Cuban 'going to boo the hell out of' Kidd

In August on a Dallas sports radio talk show, Mavericks owner Mark Cuban said he was "pissed" about Jason Kidd bolting to New York.

Before the Mavs-Knicks game Friday night, Cuban didn't feel any different.

"I'm going to boo the hell out of him and hope he has about 15 turnovers," he said while addressing a group of reporters courtside. "I'll (boo) happily and with a lot of warmth.

"He plays for the Knicks. I don't care about the Knicks, other than we want to beat their a-- like we do every other team. Other than that, any guy who wears another team's jersey, that's what they do. They wear another team's jersey."

Cuban continued: "I like Jason. I mean, I don't dislike him or Steve Novak or TC (Tyson Chandler). They're all great guys. There's no reason to dislike them, but I'll yell at him just like I yelled at (Brendan) Haywood and I just like I yell at lots of guys that I know. I know they know my voice, so they're going to hear it."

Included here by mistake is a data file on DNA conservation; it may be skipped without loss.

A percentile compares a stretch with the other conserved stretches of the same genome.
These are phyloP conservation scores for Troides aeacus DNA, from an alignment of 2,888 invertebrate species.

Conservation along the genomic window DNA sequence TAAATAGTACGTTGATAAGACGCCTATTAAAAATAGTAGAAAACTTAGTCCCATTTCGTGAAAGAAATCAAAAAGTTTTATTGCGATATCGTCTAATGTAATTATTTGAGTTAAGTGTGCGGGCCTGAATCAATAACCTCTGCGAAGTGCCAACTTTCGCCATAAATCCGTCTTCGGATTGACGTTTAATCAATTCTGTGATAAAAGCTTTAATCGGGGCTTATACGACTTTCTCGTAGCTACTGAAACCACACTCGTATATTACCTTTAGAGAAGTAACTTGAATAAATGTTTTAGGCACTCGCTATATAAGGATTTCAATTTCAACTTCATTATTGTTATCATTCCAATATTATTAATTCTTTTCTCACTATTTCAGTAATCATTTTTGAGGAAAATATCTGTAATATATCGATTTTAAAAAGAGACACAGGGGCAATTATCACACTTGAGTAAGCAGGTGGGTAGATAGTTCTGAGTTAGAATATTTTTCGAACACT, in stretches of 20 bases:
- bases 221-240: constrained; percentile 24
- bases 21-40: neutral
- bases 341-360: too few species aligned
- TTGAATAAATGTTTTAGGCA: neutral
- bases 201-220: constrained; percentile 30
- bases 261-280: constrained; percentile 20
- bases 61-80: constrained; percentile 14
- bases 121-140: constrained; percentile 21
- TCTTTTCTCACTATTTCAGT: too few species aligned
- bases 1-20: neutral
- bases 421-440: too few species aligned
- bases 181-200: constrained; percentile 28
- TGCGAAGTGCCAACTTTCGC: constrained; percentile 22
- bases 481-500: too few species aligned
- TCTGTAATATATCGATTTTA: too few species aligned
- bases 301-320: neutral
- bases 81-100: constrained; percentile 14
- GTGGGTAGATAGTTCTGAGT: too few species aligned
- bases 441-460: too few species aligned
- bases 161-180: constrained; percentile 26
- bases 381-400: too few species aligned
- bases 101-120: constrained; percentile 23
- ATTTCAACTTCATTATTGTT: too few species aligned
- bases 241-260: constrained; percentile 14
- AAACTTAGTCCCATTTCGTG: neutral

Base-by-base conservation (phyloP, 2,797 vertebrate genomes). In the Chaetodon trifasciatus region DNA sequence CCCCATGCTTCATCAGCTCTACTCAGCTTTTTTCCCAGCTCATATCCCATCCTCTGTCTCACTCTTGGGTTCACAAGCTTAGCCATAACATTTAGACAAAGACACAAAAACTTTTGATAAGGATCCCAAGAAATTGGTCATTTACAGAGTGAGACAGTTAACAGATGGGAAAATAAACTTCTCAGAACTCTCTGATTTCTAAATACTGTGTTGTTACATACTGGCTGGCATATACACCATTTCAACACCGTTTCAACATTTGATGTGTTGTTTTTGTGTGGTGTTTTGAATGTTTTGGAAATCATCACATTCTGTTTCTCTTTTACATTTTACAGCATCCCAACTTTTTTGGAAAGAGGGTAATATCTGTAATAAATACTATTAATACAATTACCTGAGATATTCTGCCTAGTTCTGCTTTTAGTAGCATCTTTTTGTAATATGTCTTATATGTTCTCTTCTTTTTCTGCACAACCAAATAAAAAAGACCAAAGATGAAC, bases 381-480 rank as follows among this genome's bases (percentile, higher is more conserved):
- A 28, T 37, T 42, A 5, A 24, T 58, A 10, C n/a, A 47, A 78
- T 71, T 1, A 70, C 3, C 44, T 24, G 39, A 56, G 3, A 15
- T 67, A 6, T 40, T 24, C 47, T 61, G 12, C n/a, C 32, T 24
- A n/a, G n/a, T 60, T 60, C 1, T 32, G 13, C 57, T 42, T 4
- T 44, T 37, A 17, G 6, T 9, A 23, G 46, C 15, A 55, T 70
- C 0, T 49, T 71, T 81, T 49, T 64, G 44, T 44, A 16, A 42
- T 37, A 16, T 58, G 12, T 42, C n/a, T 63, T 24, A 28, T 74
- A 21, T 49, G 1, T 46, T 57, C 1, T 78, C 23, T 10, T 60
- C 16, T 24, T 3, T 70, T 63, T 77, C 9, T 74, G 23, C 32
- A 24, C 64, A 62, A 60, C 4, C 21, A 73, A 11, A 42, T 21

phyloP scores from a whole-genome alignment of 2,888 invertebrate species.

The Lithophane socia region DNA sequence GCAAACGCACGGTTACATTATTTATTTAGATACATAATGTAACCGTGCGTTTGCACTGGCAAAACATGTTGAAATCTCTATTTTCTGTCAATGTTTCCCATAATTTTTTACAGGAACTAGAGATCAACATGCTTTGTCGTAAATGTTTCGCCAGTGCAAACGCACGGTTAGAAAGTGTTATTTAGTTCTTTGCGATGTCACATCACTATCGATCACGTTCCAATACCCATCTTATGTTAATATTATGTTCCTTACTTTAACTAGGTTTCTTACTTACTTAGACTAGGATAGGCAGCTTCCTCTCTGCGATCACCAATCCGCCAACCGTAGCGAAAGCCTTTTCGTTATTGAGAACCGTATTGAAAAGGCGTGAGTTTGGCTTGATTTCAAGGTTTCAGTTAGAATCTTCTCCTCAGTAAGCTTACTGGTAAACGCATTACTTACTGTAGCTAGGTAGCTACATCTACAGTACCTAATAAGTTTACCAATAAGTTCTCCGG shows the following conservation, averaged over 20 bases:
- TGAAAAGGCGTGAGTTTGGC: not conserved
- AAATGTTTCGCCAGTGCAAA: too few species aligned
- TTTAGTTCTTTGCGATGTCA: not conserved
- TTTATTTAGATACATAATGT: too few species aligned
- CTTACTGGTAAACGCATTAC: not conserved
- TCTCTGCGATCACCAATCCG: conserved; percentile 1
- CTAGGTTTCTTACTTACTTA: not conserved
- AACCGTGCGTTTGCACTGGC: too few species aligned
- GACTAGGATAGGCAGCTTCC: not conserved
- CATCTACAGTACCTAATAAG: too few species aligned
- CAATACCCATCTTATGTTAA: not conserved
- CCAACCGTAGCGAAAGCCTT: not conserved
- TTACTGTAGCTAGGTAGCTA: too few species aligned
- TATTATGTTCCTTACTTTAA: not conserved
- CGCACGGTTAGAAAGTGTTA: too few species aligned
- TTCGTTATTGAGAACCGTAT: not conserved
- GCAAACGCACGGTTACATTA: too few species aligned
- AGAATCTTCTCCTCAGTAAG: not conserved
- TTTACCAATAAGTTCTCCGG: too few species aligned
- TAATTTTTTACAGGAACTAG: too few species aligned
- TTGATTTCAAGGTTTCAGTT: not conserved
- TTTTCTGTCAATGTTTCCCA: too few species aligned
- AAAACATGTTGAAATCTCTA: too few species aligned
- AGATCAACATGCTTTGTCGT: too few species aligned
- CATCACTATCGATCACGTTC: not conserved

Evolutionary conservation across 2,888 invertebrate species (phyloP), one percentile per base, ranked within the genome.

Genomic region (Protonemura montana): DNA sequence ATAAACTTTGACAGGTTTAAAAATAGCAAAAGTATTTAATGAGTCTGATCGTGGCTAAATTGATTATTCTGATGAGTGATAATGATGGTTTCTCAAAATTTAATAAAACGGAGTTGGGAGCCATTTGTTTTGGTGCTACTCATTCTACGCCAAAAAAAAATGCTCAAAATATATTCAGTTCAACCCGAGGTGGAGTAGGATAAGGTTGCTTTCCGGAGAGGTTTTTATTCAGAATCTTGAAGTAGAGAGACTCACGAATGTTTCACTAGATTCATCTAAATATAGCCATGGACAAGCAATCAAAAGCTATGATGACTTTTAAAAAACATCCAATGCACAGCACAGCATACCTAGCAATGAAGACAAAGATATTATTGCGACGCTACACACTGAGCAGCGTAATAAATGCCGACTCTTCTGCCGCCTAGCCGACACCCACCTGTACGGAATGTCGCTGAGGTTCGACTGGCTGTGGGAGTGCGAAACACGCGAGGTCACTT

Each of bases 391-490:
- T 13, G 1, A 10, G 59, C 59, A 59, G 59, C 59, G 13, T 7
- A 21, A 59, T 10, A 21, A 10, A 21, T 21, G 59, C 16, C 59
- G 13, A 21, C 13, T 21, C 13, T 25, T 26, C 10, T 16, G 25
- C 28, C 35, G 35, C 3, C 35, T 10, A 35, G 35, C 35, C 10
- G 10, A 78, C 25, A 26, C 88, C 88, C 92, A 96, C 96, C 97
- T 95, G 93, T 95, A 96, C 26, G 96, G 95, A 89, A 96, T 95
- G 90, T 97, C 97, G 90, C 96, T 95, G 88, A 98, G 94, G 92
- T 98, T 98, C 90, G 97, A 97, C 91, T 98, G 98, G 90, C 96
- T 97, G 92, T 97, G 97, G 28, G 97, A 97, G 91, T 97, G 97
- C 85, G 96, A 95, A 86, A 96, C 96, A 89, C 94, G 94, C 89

Cuban wouldn't touch the topic about him not retiring Kidd's jersey in Dallas, only to say that the point guard won't be on his Christmas card list. But he was positive about Kidd's play at shooting guard with the Knicks.

"Oh yeah, absolutely. He played a lot of 2 (for us)," he said. "We would have other people bringing the ball up, and then he could still control and play the game. It takes some of the wear and tear off of him."

Cuban also responded to Chandler's comments from this week saying that the Mavericks had an opportunity to win back-to-back titles in 2011 and '12. Cuban said, a bit tongue-in-cheek, "Oh it's fine. Look, TC's a smart guy. I'm sure he'll have a future as a general manager. It's a fair question, and he gave his honest answer, and that's fine."

CUBAN'S HELPING HAND: Even if you don't care for Cuban's comments about the current Knicks, you have to like this: The billionaire entrepreneur said he'll surpass $1 million in donations to Hurricane Sandy relief efforts.

Cuban has an apartment in Columbus Circle and frequents the city often for work, so he felt especially connected to how the storm affected a lot of people.

"I spend a lot of time in New York. I have a place here and I like people here," he said. "We're all Americans and sometimes if you can do the right thing, you should do the right thing. It wasn't like somebody made a mistake, and it wasn't like similar things can't happen in Dallas or anywhere else in the country. I'm blessed and I just thought it was the right thing to do."

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